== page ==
ABOUT THE AUTHOR: Alan Passman is a man who strives for impossibility. His aesthetic is one that blends blatant pop cultural nerdery with red-hot, American male deviancy. He’s been published in Crack the Spine, Carnival, Bank Heavy Press, and, coming this fall, he will be featured in Multiverse: An Anthology of Superhero Poetry of Superhuman Proportions from Write Bloody Publishing. He received his BA and MFA from California State University, Long Beach, for Creative Writing and Poetry respectively. Currently, he teaches English at Long Beach City College.

by Alan Birkelbach

The eyes, surrounded by lines, of course, are by Kubert,
as is the day-old beard. It is always a day-old beard.
Even after I shave. Sgt. Rock always had a shadow.
I always have a shadow.

You might think I have no input at all from Gil Kane
but if the light is just right
you’ll see the vertical tendon
that goes from my cheekbone to the top of my jaw,
there for no apparent reason.

There’s a hint, I’d like to think, from Carmine Infantino
in the little half smile I’m casting, kind of like when
Barry Allen was first starting to date Iris and couldn’t let her know
he was actually The Flash.

There, at the base of my neck, you might notice the
lax skin, wrinkled, kind of turtle-like, freckled.
Why do I look so stretched out right there, you might say
and then you will realize that
Berni Wrightson was given the shoulders and neck
and he really likes to add a touch of pending macabre,
full of sinew and age.

My bushy eyebrows are obviously Barry Smith
in his finest Zukala-Conan period. It is a shame
that I cannot conjure demons.

My head is long. Jim Aparo did that.
He’s always liked long heads. That–and he drew
the little silver in my hair around my temples
like on The Phantom Stranger.

You notice how I am facing the mirror squarely,
emphasizing the shoulders. You can even see the
lines of my breastbone through the t-shirt.
That’s because Jack Kirby drew that part of me that way
(although there are times I think someone else
might have done the inking.)

Sadly, there is no part of me that is Steranko,
No false perspectives, no layering of muscles.
And neither is there any part of me that you can see
that is penciled, and penciled only, by Neal Adams.
I stay within the frame. I am not cinematic.

And lastly,
if the mirror was only a little wider
then you would see just off to the side
my concubine, obviously designed by Wally Wood,
her massive bosom perfectly round,
and impossibly full.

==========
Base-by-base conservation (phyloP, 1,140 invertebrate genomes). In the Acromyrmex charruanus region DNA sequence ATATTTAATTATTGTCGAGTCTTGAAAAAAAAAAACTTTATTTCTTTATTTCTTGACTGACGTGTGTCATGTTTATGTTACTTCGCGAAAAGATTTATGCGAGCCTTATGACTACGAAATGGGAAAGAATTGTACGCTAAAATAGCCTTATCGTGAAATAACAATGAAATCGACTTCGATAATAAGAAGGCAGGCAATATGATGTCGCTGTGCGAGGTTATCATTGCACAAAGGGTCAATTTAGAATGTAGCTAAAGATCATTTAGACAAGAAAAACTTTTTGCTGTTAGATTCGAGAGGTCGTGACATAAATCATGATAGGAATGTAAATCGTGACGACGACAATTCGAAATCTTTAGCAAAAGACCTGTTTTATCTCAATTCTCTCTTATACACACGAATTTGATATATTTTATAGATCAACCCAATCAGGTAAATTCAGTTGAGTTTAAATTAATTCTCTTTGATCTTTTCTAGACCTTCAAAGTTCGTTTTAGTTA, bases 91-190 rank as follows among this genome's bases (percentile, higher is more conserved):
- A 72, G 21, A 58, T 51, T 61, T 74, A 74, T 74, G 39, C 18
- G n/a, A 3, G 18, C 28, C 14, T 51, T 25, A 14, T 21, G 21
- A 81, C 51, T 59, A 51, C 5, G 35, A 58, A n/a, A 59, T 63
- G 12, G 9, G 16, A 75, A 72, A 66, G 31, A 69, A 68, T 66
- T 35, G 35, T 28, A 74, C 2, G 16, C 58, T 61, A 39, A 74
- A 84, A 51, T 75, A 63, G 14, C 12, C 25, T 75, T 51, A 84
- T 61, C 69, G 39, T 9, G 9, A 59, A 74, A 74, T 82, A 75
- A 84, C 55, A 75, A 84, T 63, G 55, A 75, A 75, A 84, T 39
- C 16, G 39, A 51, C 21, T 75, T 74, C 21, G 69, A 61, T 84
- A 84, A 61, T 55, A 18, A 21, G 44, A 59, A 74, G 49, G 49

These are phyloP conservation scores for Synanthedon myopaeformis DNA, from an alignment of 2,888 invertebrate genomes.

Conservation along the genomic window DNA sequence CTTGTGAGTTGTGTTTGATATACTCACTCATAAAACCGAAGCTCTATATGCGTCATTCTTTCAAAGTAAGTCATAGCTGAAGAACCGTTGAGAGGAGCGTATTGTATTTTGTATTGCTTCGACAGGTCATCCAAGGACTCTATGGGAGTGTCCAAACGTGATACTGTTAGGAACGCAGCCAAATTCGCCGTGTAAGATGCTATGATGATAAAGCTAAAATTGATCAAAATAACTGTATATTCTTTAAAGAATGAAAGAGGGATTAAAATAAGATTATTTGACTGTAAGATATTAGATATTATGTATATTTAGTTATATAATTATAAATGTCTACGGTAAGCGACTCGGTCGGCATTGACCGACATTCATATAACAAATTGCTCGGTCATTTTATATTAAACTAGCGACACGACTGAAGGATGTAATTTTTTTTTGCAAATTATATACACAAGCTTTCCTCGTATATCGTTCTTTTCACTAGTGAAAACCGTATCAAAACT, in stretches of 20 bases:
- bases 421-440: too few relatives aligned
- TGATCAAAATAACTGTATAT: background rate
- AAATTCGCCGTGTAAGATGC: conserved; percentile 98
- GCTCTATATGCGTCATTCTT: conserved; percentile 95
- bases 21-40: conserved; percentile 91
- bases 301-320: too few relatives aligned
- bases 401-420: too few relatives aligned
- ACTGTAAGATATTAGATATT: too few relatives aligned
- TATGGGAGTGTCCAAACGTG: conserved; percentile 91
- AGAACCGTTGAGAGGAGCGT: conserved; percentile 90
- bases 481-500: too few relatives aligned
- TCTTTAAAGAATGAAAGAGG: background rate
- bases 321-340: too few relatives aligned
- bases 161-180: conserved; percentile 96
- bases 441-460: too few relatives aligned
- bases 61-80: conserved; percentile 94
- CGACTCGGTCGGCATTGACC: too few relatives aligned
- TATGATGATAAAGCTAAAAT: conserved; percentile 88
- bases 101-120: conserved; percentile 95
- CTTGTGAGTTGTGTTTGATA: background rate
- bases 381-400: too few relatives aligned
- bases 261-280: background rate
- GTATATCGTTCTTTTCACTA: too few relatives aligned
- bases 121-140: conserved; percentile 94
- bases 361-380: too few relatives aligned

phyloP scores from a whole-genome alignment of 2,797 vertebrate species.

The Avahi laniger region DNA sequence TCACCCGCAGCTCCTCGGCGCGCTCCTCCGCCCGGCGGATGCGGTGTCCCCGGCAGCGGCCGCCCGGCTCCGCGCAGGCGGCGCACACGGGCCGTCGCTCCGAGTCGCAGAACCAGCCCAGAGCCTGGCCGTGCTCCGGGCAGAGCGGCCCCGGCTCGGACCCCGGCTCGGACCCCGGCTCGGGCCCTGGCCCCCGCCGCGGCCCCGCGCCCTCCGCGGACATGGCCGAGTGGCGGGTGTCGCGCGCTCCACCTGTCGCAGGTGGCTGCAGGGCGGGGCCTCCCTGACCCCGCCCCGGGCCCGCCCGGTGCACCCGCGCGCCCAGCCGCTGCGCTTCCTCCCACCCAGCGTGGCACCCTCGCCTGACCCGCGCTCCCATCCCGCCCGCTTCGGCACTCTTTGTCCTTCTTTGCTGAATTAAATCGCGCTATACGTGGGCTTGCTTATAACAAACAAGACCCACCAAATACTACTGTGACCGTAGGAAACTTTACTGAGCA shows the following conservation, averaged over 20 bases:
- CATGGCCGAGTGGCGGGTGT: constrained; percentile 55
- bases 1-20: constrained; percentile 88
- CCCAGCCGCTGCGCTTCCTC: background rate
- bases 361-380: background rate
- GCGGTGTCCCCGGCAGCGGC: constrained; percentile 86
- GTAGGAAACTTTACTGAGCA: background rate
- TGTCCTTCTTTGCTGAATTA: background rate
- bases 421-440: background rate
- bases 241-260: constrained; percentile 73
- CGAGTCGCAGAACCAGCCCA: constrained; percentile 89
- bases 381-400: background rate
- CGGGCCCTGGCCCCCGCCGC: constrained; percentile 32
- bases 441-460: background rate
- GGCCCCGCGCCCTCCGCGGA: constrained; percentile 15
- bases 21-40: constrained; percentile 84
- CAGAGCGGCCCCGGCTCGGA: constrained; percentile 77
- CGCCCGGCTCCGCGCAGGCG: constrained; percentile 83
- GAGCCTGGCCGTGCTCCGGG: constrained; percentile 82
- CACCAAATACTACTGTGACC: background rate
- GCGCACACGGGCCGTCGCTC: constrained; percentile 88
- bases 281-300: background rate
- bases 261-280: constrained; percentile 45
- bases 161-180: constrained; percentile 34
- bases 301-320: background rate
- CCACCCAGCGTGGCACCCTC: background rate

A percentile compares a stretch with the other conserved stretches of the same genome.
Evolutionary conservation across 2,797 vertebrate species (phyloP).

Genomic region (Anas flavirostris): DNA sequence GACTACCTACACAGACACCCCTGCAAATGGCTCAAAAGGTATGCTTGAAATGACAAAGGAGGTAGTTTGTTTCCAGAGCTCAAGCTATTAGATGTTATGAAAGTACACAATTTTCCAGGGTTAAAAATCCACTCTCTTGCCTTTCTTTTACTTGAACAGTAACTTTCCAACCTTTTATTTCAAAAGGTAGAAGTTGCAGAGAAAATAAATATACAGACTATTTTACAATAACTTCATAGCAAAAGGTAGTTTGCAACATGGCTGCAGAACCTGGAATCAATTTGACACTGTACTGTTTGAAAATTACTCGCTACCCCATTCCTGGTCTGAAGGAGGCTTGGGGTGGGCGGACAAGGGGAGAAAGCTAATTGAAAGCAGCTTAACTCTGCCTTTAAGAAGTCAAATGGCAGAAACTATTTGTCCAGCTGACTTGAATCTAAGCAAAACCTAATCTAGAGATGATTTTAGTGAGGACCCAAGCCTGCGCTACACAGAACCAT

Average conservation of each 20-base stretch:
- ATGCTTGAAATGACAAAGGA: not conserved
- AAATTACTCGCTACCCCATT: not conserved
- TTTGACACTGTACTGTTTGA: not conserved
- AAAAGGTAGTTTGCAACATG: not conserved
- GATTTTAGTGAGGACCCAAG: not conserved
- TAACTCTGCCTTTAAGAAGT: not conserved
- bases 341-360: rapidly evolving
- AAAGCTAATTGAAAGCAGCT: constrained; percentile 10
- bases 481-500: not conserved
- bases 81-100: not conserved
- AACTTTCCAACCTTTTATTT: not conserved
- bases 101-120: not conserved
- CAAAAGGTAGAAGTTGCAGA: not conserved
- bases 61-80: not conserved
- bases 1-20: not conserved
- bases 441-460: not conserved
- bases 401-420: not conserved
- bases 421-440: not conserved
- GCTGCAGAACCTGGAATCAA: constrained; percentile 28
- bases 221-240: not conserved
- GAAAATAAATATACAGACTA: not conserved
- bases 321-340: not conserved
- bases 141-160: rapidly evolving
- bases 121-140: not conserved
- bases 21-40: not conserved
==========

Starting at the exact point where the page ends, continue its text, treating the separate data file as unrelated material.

NOTE FROM THE AUTHOR: My creative process…It’s not seasonal, driven by exhaustion, coffee, or other writers. Sometimes deadlines make it happen faster. It’s as much a part of the spent hours of my life as eating tacos and drinking beer and watching old movies. It doesn’t depend on the Muses. My creative process is a river. I don’t know the headwaters. I don’t need to know.

IMAGE: Showcase #4 (October 1956), generally considered the start of the Silver Age of Comic Books (1956-1970). Cover art by Carmine Infantino and Joe Kubert.

Alan Birkelbach 2 copyright cavern media

ABOUT THE AUTHOR: Alan Birkelbach’s work has appeared in journals and anthologies such as Grasslands Review, Borderlands, The Langdon Review, and Concho River Review.   He is member of The Texas Institute of Letters and The Academy of American Poets. He has nine collections of poetry.

Author photo by Cavern Media, ALL RIGHTS RESERVED.

CAPTION: And no one ever heard from the Anderson brothers again.

Credit: The Far Side cartoon by Gary Larson, ALL RIGHTS RESERVED

CREDIT: New Yorker cartoon by Leo Cullum, ALL RIGHTS RESERVED. Prints available at


“I love money. I love everything about it. I bought some pretty good stuff. Got me a $300 pair of socks. Got a fur sink. An electric dog polisher. A gasoline powered turtleneck sweater. And, of course, I bought some dumb stuff, too.” STEVE MARTIN, actor, writer, comedian, musician

Illustration: Homer Simpson dollar bill by Jeremy Hara, ALL RIGHTS RESERVED. Visit artist Jeremy Hara at his blog



Contribution by Elmore Leonard

Snoopy has come up with an especially clever name with “Good Authority,” one that makes the story work.

I once named a character Frank Matisse, but he acted older than his age; and for some reason he wouldn’t talk as much as I wanted him to. I changed his name to Jack Delany and couldn’t shut him up.

Because I use a lot of dialogue in my stories, the characters must be able to talk in interesting ways. So I audition them in opening scenes to see which ones will have important roles in the plot. If a character doesn’t speak the way I want him to, and changing his name doesn’t work, he could be demoted to a less important role.

The best kind of character is one who starts out in a minor role – sometimes without even having a name – and talks his way into the plot. He says a few words, and I see this guy has an interesting personality and I look for more ways to use him in the story.

I write my stories in scenes and always from a particular character’s point of view. Then I may rewrite the same scene from a different character’s point of view and find that it works better. After I finish a book, I continue to think about my characters and wonder what they’re up to.

The most important advice I would suggest to beginning writers: Try to leave out the parts that readers skip.

ELMORE LEONARD is the bestselling author of nearly forty books, including Get Shorty, La Brava, Cuba Libre, and Stick, many of which have been made into films.

SNOOPY’S GUIDE TO THE WRITING LIFE is available at books is out of print, but used copies are available for around $7.50 plus shipping.)

Illustration: Peanuts comic strip by Charles Schultz


New Yorker cartoon by J.B. Handelsman